When you pour water into a clean glass in a small confined room with no or little fresh air circulation, the only smells you perceive are those of the glass and the water (or the impurities from both of them).
However, expose that very glass to a bit of fresh air, and voilà, it starts to smell different, a bit like the (wet) shells of mollusks in the sea or from a sweetwater source (it is not a "fishy" smell in the sense that is smells like fish but rather one reminding of the sea, lakes or rivers).
I found this smell with wet glass, ceramics, porcelain, but apparently not really or not at all with plastic or metal (maybe the smell of metal somehow obstructs perception, or maybe it alters or destroys the chemical compounds).
So what is this smell actually? What chemicals are there causing this smell?
Why does it apparently need contact with fresh air (maybe oxygen radicals or something) to emerge? And it seems to be volatile so that the smell weakens with time (or maybe you just get used to it).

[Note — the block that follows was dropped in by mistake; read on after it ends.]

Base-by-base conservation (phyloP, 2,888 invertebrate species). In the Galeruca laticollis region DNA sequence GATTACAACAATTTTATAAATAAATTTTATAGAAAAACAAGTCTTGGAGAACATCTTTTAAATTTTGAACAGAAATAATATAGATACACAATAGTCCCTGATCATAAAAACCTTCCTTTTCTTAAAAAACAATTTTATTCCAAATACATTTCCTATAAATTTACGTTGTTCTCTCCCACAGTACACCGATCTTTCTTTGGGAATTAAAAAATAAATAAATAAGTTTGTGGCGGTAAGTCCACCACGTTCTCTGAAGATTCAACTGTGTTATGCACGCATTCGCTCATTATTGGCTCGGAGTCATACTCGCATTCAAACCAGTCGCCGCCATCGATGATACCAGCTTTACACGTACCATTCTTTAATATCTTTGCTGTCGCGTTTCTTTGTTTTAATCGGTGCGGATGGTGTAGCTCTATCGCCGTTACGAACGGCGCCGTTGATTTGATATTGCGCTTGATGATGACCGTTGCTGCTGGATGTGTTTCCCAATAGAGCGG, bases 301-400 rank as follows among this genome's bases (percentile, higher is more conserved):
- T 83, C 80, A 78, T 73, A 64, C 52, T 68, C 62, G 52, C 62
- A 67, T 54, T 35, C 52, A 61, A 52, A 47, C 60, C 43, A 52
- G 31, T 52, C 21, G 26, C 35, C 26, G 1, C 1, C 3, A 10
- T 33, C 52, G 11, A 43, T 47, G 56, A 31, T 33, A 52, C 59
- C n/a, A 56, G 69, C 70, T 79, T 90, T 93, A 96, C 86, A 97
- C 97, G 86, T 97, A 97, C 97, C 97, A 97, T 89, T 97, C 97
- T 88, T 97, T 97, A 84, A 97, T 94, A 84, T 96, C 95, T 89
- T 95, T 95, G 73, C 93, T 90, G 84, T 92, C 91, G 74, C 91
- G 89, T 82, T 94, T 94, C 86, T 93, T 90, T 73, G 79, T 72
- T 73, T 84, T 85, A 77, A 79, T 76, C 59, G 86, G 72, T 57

I hope at least some here know what I am talking about... if not, maybe try it out.
Some people are apparently more susceptible to this smell than others (a friend of mine is very susceptible to it while others have no idea what this fuss is all about).
It also works when you get the glass hot and fresh from a dishwasher, though it is recommended to try with a non-scented detergent.
And you absolutely have to try it with non-chlorinated water.
Update: I've come across two substances that may be related to the phenomenon, Trimethylamine and Dimethyl sulfide, however, I don't know how they smell, so I can't really say if any of these are responsible for the odors, but from the Wikipedia articles, trimethylamine sounds more fishy than "mollusky" while dimethyl sulfide is described to be cabbage-like.